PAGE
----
The grandmother who claimed she put a lottery ticket worth £33 million through the wash has said she felt suicidal and will never play again after losing out on the jackpot, and has admitted she never thought she had the winning ticket.
Susanne Hinte had claimed she bought a ticket bearing the winning numbers, but that it had been badly damaged after she put it through the wash.
The 48-year-old hit the headlines as Camelot appealed for the second winner of the record £66 million Lotto jackpot to come forward.
But she said the spotlight had left her "going out of my mind".
Hinte told the Sun on Sunday: "No amount of money I could ever get could make up for what has happened. I wish I'd never done it. I am never going to buy a lottery ticket again. I mean that with all my heart.
"I wanted to kill myself last week because I just thought nothing can be worse than this. I am sorry for what's happened, my life has been taken away from me."
She admitted she "never believed it was the winning ticket" but denied altering it in an attempt to fool Camelot, which warned it would take action against attempted fraud.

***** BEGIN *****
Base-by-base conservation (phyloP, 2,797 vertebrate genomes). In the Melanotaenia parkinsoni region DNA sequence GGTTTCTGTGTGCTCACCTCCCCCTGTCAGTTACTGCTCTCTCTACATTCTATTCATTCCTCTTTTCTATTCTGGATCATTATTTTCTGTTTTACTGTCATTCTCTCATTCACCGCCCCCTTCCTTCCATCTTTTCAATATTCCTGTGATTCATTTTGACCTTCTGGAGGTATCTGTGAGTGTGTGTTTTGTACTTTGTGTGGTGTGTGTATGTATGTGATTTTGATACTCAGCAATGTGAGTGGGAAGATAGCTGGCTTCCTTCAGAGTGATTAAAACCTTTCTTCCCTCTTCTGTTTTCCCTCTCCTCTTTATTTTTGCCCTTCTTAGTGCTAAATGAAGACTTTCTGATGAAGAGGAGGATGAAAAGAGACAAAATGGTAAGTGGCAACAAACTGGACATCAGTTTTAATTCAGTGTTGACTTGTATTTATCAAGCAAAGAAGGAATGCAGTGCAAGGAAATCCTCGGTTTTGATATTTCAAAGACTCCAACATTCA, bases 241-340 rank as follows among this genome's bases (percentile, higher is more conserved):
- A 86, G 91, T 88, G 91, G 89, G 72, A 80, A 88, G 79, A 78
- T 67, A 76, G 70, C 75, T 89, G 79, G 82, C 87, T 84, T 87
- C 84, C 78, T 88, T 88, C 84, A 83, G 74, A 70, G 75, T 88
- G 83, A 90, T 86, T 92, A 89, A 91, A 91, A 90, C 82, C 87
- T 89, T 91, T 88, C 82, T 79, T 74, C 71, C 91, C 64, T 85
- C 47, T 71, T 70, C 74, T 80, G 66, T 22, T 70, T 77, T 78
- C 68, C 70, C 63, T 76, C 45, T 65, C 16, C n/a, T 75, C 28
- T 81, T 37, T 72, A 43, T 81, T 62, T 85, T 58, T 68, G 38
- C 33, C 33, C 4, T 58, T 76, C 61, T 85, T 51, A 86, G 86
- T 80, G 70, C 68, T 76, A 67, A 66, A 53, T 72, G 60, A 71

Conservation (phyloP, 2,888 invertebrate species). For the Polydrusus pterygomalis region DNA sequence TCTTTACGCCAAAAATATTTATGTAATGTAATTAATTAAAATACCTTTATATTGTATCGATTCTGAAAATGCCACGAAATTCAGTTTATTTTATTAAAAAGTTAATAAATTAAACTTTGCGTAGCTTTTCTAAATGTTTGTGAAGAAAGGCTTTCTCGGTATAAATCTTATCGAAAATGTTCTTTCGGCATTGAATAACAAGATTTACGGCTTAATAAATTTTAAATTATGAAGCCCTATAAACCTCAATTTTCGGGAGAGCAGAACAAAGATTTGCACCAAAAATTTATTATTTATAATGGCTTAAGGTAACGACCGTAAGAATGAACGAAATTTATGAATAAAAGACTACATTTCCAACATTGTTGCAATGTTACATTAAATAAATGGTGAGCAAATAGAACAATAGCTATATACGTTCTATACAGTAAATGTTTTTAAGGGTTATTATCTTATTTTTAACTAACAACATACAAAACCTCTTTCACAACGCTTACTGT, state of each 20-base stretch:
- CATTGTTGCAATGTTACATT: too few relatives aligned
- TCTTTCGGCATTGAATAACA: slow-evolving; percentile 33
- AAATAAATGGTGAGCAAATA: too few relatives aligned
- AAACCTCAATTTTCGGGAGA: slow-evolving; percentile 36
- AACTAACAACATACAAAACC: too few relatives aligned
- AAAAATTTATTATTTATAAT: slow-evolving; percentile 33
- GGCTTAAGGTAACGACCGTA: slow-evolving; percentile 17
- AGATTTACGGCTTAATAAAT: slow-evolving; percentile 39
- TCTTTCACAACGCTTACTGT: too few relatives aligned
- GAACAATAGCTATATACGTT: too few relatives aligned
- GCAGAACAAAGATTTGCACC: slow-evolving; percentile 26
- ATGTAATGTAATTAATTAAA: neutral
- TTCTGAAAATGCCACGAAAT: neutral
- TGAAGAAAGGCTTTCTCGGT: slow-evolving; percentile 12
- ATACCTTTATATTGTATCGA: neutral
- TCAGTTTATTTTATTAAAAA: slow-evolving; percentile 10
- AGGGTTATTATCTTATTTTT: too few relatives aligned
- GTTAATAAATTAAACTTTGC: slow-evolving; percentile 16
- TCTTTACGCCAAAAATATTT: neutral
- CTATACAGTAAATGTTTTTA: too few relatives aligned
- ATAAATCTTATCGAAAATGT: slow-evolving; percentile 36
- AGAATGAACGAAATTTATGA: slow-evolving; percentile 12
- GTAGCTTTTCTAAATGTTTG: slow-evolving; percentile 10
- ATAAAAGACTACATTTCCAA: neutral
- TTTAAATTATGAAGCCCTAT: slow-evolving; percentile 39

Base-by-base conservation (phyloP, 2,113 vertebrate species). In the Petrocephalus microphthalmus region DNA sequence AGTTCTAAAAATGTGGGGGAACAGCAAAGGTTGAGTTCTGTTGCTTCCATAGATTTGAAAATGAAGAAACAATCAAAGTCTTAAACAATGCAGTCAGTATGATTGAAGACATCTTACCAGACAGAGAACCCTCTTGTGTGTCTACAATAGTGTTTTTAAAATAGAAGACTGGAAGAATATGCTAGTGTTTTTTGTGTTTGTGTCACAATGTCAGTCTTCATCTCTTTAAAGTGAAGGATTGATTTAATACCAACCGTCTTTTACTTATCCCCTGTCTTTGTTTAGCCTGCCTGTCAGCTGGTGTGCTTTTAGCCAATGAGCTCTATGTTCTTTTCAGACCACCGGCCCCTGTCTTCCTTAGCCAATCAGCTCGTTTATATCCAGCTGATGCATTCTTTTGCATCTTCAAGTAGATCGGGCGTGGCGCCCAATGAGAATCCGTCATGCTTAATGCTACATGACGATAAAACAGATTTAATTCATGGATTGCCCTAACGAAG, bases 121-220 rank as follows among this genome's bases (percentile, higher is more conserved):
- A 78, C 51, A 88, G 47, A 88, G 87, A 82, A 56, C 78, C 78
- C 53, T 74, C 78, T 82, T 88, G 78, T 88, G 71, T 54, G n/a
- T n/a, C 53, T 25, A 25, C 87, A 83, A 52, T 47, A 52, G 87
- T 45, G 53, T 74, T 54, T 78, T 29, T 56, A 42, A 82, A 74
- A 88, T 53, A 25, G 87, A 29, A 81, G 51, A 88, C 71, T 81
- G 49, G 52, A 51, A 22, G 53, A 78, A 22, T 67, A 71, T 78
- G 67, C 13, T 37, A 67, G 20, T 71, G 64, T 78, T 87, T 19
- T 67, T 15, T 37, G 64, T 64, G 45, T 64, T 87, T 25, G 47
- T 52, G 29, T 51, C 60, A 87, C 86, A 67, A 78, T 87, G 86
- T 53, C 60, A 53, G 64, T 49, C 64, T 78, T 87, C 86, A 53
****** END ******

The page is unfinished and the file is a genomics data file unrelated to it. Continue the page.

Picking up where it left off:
The ticket emerged crumpled in a jeans pocket after being washed at 60 degrees.
Hinte, from Warndon, Worcester, took it to the newsagent where she bought it to see if it could go through the scanner but when it did not, she returned home and wrote to Camelot instead.
She said talk of possible police investigations into fraudulent claims was "frightening".
"I'm not perfect but I haven't done anything wrong. Everyone is mentioning fraud but I don't think I am in the wrong. My conscience is clear," she added.
The lottery operator had been investigating hundreds of claims of lost, damaged or stolen tickets in Worcester before the punter who scooped the half-share came forward. The winner has chosen to remain anonymous.
Married couple David and Carol Martin, both 54, from Hawick in the Scottish Borders, won the other half of the massive payout from the January 9 draw.